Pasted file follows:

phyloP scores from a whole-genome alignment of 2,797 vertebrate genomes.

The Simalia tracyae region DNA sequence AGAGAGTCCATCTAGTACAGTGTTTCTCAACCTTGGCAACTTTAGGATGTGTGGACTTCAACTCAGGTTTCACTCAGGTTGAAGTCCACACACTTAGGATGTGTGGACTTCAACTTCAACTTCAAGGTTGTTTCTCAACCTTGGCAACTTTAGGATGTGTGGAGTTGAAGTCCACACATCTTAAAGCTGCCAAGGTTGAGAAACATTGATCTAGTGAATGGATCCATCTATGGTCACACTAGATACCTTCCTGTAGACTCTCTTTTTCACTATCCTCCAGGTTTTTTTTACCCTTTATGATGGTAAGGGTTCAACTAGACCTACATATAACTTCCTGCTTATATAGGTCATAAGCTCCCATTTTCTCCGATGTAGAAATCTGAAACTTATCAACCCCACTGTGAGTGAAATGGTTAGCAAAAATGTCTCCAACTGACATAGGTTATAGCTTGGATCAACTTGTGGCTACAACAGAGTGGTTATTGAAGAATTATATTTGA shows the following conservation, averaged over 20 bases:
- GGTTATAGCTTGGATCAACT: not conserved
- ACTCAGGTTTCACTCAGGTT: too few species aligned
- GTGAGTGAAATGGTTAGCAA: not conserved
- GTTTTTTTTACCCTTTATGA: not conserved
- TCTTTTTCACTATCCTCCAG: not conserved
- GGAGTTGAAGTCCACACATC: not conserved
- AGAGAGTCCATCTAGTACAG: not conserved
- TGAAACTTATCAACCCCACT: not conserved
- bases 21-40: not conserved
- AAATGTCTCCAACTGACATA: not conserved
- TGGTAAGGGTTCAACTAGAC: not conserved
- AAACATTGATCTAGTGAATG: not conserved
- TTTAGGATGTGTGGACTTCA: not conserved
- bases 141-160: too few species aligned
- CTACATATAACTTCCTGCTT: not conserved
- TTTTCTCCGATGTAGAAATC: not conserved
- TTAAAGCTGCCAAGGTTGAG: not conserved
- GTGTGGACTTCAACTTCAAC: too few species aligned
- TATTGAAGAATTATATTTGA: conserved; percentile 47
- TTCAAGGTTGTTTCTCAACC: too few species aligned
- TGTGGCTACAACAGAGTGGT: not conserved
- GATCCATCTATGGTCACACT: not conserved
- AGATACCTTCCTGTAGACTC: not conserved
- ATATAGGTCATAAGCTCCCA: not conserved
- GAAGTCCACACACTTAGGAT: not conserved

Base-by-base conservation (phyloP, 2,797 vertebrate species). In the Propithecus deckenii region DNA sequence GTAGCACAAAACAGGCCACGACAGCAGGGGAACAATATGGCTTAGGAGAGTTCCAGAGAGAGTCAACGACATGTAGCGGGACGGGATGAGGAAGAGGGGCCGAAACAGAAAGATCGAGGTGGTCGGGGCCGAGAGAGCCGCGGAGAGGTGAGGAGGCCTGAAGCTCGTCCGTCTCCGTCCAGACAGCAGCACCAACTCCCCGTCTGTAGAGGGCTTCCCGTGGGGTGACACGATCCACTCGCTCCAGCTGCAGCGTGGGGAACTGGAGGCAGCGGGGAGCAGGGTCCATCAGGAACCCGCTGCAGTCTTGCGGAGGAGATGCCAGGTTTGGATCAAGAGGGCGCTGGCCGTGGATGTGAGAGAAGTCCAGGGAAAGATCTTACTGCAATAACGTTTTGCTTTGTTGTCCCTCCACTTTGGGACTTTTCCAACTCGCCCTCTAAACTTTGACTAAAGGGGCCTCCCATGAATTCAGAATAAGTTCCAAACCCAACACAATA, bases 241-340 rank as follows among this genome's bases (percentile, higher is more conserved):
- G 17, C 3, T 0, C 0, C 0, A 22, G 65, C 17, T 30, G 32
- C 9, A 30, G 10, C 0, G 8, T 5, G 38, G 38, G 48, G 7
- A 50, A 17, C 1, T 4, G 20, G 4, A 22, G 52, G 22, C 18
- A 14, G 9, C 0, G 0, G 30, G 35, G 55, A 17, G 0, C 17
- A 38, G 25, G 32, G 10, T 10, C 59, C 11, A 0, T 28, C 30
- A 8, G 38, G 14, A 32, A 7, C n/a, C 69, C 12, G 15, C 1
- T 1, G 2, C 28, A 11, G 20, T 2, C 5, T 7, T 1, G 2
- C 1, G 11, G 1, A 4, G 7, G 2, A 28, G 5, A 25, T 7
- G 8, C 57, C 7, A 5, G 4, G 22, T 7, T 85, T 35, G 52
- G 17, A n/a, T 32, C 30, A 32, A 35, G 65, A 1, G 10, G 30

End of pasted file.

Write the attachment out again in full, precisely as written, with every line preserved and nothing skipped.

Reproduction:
phyloP scores from a whole-genome alignment of 2,797 vertebrate genomes.

The Simalia tracyae region DNA sequence AGAGAGTCCATCTAGTACAGTGTTTCTCAACCTTGGCAACTTTAGGATGTGTGGACTTCAACTCAGGTTTCACTCAGGTTGAAGTCCACACACTTAGGATGTGTGGACTTCAACTTCAACTTCAAGGTTGTTTCTCAACCTTGGCAACTTTAGGATGTGTGGAGTTGAAGTCCACACATCTTAAAGCTGCCAAGGTTGAGAAACATTGATCTAGTGAATGGATCCATCTATGGTCACACTAGATACCTTCCTGTAGACTCTCTTTTTCACTATCCTCCAGGTTTTTTTTACCCTTTATGATGGTAAGGGTTCAACTAGACCTACATATAACTTCCTGCTTATATAGGTCATAAGCTCCCATTTTCTCCGATGTAGAAATCTGAAACTTATCAACCCCACTGTGAGTGAAATGGTTAGCAAAAATGTCTCCAACTGACATAGGTTATAGCTTGGATCAACTTGTGGCTACAACAGAGTGGTTATTGAAGAATTATATTTGA shows the following conservation, averaged over 20 bases:
- GGTTATAGCTTGGATCAACT: not conserved
- ACTCAGGTTTCACTCAGGTT: too few species aligned
- GTGAGTGAAATGGTTAGCAA: not conserved
- GTTTTTTTTACCCTTTATGA: not conserved
- TCTTTTTCACTATCCTCCAG: not conserved
- GGAGTTGAAGTCCACACATC: not conserved
- AGAGAGTCCATCTAGTACAG: not conserved
- TGAAACTTATCAACCCCACT: not conserved
- bases 21-40: not conserved
- AAATGTCTCCAACTGACATA: not conserved
- TGGTAAGGGTTCAACTAGAC: not conserved
- AAACATTGATCTAGTGAATG: not conserved
- TTTAGGATGTGTGGACTTCA: not conserved
- bases 141-160: too few species aligned
- CTACATATAACTTCCTGCTT: not conserved
- TTTTCTCCGATGTAGAAATC: not conserved
- TTAAAGCTGCCAAGGTTGAG: not conserved
- GTGTGGACTTCAACTTCAAC: too few species aligned
- TATTGAAGAATTATATTTGA: conserved; percentile 47
- TTCAAGGTTGTTTCTCAACC: too few species aligned
- TGTGGCTACAACAGAGTGGT: not conserved
- GATCCATCTATGGTCACACT: not conserved
- AGATACCTTCCTGTAGACTC: not conserved
- ATATAGGTCATAAGCTCCCA: not conserved
- GAAGTCCACACACTTAGGAT: not conserved

Base-by-base conservation (phyloP, 2,797 vertebrate species). In the Propithecus deckenii region DNA sequence GTAGCACAAAACAGGCCACGACAGCAGGGGAACAATATGGCTTAGGAGAGTTCCAGAGAGAGTCAACGACATGTAGCGGGACGGGATGAGGAAGAGGGGCCGAAACAGAAAGATCGAGGTGGTCGGGGCCGAGAGAGCCGCGGAGAGGTGAGGAGGCCTGAAGCTCGTCCGTCTCCGTCCAGACAGCAGCACCAACTCCCCGTCTGTAGAGGGCTTCCCGTGGGGTGACACGATCCACTCGCTCCAGCTGCAGCGTGGGGAACTGGAGGCAGCGGGGAGCAGGGTCCATCAGGAACCCGCTGCAGTCTTGCGGAGGAGATGCCAGGTTTGGATCAAGAGGGCGCTGGCCGTGGATGTGAGAGAAGTCCAGGGAAAGATCTTACTGCAATAACGTTTTGCTTTGTTGTCCCTCCACTTTGGGACTTTTCCAACTCGCCCTCTAAACTTTGACTAAAGGGGCCTCCCATGAATTCAGAATAAGTTCCAAACCCAACACAATA, bases 241-340 rank as follows among this genome's bases (percentile, higher is more conserved):
- G 17, C 3, T 0, C 0, C 0, A 22, G 65, C 17, T 30, G 32
- C 9, A 30, G 10, C 0, G 8, T 5, G 38, G 38, G 48, G 7
- A 50, A 17, C 1, T 4, G 20, G 4, A 22, G 52, G 22, C 18
- A 14, G 9, C 0, G 0, G 30, G 35, G 55, A 17, G 0, C 17
- A 38, G 25, G 32, G 10, T 10, C 59, C 11, A 0, T 28, C 30
- A 8, G 38, G 14, A 32, A 7, C n/a, C 69, C 12, G 15, C 1
- T 1, G 2, C 28, A 11, G 20, T 2, C 5, T 7, T 1, G 2
- C 1, G 11, G 1, A 4, G 7, G 2, A 28, G 5, A 25, T 7
- G 8, C 57, C 7, A 5, G 4, G 22, T 7, T 85, T 35, G 52
- G 17, A n/a, T 32, C 30, A 32, A 35, G 65, A 1, G 10, G 30